When The Future Collides With History 1989 VG#679 Unreleased-Video soundtrack only.
Oil Drum Mix (ASCAP) 1999 Listed as Final Concerto Oil Drum Mix on David Wojnarowicz-Optic Nerve (CD-ROM). Produced by the Red Hot Organization.
LPEPMP3-Selections (ASCAP) 2008 13 track album release as mp3 available on iTunes Plus.
Another 4 Years (Edit/Elect08) 2008 mp3 available on iTunes

Selected bibliography[edit]

  • Stencil Projects 1978–1979, Lund & New York (Edition Sellem, 1979) ISBN 91-85260-14-2
  • Queensites (Wedgepress & Cheese, 1982) ISBN 91-85752-320
  • Beauty's Only Screen Deep (Wedge Press, Inc.#10, 1983)
  • Cassette Gazette (B-Sellers, 1985) ISBN 4-938198-14-2


  1. ^ Gumpert, Lynn, Curator, "New Work New York at the New Museum" Exhibition catalog essay, January 30 – March 25, 1982. p. 12-15
  2. ^ Fekner, John (1982). Queensites. ISBN 978-91-85752-32-4.
  3. ^ Fashion Moda: A Bronx Experience, by Professor Sally Webster, 1996,
  4. ^ Schacter, Rafael; Fekner, John (2013). The World Atlas of Street Art and Graffiti (1st ed.). USA: Yale University Press. p. 7. ISBN 978-0300199420.
  5. ^ Lewisohn, Cedar (2008). Street art the graffiti revolution. ISBN 978-1-85437-767-8.
  6. ^ Schwartzman, Allan (1985). Street art. Doubleday. ISBN 0-385-19950-3.
  7. ^ Mirapaul, Matthew "A Brush, a Mouse, a Canvas: Mixing Paint and Pixels" New York Times . New York, N.Y.: June 13, 2001. p. H15 (1 page).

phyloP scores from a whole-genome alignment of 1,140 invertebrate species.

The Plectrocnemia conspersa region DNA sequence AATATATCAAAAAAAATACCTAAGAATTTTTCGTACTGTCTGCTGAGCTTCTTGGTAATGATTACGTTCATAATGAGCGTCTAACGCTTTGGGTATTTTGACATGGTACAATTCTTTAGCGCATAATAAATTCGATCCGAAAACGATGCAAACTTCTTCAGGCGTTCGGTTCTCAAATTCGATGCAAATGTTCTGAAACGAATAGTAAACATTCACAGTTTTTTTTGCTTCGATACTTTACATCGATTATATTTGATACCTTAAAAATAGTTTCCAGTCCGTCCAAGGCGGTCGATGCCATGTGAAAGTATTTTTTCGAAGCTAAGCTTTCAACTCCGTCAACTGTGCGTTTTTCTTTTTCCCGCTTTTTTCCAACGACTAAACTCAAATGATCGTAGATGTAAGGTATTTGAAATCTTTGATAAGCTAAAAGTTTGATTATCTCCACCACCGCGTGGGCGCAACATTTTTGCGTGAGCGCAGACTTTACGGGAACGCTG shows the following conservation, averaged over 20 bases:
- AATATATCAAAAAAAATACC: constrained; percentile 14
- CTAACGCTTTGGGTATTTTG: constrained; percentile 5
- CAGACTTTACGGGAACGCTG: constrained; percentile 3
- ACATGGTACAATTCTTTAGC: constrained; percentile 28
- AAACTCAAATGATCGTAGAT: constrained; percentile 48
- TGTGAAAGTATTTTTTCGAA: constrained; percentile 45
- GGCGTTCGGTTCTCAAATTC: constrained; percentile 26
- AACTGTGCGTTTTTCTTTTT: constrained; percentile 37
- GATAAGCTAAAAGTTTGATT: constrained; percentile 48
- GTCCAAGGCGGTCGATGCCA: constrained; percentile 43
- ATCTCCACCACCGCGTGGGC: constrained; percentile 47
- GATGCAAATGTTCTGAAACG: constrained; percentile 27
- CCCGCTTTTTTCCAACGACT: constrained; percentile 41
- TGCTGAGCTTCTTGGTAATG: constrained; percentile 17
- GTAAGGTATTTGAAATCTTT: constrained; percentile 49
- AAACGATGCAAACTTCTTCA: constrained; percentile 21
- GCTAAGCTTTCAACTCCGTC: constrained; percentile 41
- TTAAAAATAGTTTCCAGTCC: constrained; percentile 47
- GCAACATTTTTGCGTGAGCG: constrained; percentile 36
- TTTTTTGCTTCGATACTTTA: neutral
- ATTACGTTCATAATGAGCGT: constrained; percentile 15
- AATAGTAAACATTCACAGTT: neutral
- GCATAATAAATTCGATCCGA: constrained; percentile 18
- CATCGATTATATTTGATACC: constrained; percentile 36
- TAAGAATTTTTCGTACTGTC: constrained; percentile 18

8. ^ Rapicasso from the album Idioblast Vinyl Gridlock Records 10541-A, ASCAP. 1984–2007 Words and Music by John Fekner/Courtesy Estate of John Fekner/Drama Design Music Publishing Company, ASCAP all rights reserved.
  9. ^ F.Y.I by Jesse McKinley New York Times, Sunday, May 21, 1995
  10. ^ Russell, John "Art: 'New Work New York' at the New Museum" New York Times March 19, 1982. p. C24 (1 page).
  11. ^ Lippard, Lucy, "All Fired Up", Village Voice, December 2–8, 1981
  12. ^ "Catching Up With John Fekner and Don Leicht",, January 22, 2007. Retrieved January 1, 2008.

Further reading[edit]

  • Ault, Julie; Collective, Social Text; Center, Drawing (2002). Alternative Art, New York, 1965-1985 A Cultural Politics Book for the Social Text Collective. University of Minnesota Press. ISBN 978-0-8166-3794-2.
  • Edlin, Jay (2011). Graffiti 365. Harry N Abrams Incorporated. ISBN 978-0-8109-9744-8.
  • Deitch, Jeffrey (2011). Art in the Streets. Skira. ISBN 978-0-8478-3648-2.
  • Frank, Peter; McKenzie, Michael (1987). New, used & improved art for the 80's. Abbeville Press. ISBN 978-0-89659-650-4.
  • Gumpert, Lynn, Curator, New Work New York at the New Museum, Exhibition catalog essay, January 30 – March 25, 1982. p. 12–15
  • Howze, Russell (2008). Stencil Nation Graffiti, Community, and Art. Manic d Press. ISBN 978-1-933149-22-6.
  • Kahane, Lisa; Frank, Peter; Ahearn, John (2008). Do not give way to evil photographs of the South Bronx, 1979-1987. Miss Rosen Editions. ISBN 978-1-57687-432-5.
  • Lacy, Suzanne (1995). Mapping the Terrain New Genre Public Art. Bay Press. ISBN 0-941920-30-5.
  • Lewisohn, Cedar (2008). Street art the graffiti revolution. ISBN 978-1-85437-767-8.
  • Lippard, Lucy R. (1997). The Lure of the Local Senses of Place in a Multicentered Society. New Press. ISBN 978-1-56584-247-2.
  • Lippard, Lucy, Get The Message-A Decade Of Social Change, Penguin Group (USA) Incorporated, 1985 ISBN 0525242562
  • Taylor, Marvin, Lynn Gumpert, Bernard Gendron, Roselee Goldberg, Carlo McCormick, Robert Siegle, Brian Wallis, and Matthew Yokobosky. (2006). The Downtown Book The New York Art Scene, 1974-1984. ISBN 0-691-12286-5.

External links[edit]